(NewsNation Now) — Parents across the country stepped into a new role as schools across the country closed during the pandemic: educators.
The U.S. Census Bureau tracked the rate of American households homeschooling their children; it more than doubled during 2020 from around 5.5% to 11%.
“You start out from that point where you say, well, you know, I’m educated, but I’m not a teacher, but when you really think about it as parents, you are your children’s first teacher,” said Sandra Kim.
Kim and her husband are both working from home and homeschooling their 7, 9 and 12-year-old children full-time.
“We do have screens, we have tablets and we do have computers, but the amount of time that they were required to do by our public schools was just a little bit too much in our minds,” explained Kim.
She is documenting their journey on Instagram.
Kim described, “It has been, really surprising if there’s anything not what I thought it was going to be like, and it certainly is not taking place so much in the home as much as you’d think.”
She takes her kids on field trips to the museum and gives them extra time outdoors
“The mental health of my kids is just really, really great because they spend at least two to three hours a day outside,” stated Kim.
The Kim family is part of a broadening base of homeschooling families brought on by the pandemic.
The Home School Legal Defense Association supports parents who want to homeschool their children.
“It shut down schools. It has caused havoc with the schools as they tried to reopen in various ways, doing different things, according to different safety and health protocols and parents haven’t been satisfied, ” said Homeschool Legal Defense Association’s Mike Donnelly.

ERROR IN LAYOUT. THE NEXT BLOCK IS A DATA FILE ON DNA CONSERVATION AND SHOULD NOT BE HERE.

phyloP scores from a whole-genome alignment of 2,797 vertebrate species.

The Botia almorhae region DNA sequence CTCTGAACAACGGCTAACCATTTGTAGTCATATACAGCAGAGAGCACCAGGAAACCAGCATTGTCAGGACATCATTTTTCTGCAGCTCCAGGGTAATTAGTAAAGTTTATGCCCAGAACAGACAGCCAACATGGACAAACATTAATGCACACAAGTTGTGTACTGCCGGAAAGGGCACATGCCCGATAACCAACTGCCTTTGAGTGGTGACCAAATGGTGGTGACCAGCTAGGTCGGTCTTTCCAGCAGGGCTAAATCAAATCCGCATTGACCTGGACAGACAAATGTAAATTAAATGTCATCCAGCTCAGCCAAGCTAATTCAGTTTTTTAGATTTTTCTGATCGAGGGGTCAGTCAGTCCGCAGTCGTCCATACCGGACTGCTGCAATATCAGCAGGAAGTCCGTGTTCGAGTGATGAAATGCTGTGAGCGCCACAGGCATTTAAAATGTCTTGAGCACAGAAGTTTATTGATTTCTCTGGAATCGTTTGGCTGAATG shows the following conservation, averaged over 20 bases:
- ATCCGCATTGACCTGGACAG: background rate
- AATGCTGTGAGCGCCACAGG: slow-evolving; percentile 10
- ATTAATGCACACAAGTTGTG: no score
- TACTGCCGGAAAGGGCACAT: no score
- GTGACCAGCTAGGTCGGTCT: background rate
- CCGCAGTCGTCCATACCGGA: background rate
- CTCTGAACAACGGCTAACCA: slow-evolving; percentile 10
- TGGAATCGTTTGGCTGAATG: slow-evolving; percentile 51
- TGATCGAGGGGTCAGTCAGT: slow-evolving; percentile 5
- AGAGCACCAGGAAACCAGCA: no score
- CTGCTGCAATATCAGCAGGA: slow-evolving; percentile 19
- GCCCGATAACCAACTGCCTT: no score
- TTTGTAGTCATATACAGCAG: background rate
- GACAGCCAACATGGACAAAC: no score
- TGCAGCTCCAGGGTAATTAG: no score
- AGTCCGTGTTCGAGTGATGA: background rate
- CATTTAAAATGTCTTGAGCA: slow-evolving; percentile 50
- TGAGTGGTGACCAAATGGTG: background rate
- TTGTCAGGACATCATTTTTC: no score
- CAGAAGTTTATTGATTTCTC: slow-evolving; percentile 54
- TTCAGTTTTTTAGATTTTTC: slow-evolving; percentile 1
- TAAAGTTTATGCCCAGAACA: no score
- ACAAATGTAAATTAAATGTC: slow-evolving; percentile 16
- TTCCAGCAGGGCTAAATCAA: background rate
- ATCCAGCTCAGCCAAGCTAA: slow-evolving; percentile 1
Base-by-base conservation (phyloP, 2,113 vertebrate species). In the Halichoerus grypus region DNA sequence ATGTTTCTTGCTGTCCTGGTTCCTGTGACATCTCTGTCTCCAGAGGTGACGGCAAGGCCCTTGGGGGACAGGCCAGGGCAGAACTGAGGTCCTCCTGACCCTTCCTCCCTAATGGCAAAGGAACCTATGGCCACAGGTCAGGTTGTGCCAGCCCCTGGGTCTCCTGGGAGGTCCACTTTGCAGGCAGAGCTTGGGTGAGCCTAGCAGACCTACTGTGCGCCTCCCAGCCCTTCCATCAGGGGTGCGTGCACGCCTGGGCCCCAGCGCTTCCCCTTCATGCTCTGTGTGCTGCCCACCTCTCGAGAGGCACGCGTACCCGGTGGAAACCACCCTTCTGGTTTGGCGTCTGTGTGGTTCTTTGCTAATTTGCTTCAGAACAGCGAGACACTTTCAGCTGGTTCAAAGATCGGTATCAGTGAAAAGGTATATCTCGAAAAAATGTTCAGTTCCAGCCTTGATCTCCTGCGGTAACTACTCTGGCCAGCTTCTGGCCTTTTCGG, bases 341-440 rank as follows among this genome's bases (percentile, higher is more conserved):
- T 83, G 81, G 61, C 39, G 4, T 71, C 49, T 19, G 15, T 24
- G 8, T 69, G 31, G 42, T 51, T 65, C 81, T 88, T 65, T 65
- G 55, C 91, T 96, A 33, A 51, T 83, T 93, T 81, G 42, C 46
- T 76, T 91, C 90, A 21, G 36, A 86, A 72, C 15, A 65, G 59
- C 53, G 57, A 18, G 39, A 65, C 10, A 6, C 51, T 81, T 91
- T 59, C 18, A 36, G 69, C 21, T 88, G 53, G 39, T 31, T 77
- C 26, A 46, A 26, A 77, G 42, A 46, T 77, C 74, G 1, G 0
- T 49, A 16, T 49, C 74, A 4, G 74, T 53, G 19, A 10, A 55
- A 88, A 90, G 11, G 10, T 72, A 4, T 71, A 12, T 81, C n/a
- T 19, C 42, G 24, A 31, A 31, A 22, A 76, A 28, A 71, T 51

The past several years, Donnelly has seen homeschooling rates remain steady at just under 3.5%.
The pandemic changed that with more families than in previous years choosing to homeschool their kids once schools closed. Some states saw bigger jumps than others.
Alaska’s homeschooling rate nearly tripled from 9.6% to 27.5%. Florida’s rose from 5% to 18.1%.
Massachusetts, which has some of the nation’s best public schools, went from 1.5% to 12.1% rate of households with school-aged children homeschooling
Major metro areas, like Detroit and Phoenix, also saw large increases.
The report shows homeschooling increases vary by race.
Black households saw the largest jump in rates of homeschooling, more than quadrupling from where they were a year ago.
National Black Home Educators founder Joyce Burges explained, “We have been impacted at least by a thousand percent simply because African American homeschooling was already growing anyway.”
Burges admits there are challenges.
“And some parents are still struggling with it. I’m not going to say that they’re not,” described Burges. “I spend the time with these one-on-one with these parents, and yes, they are struggling with it.”
While the Kim family isn’t sure how long they’ll roll along with homeschooling, they hope to keep on reaping rewards.
“I really encourage people, even if it’s for a short time to try homeschooling.”
For more information on homeschooling, check out these resources: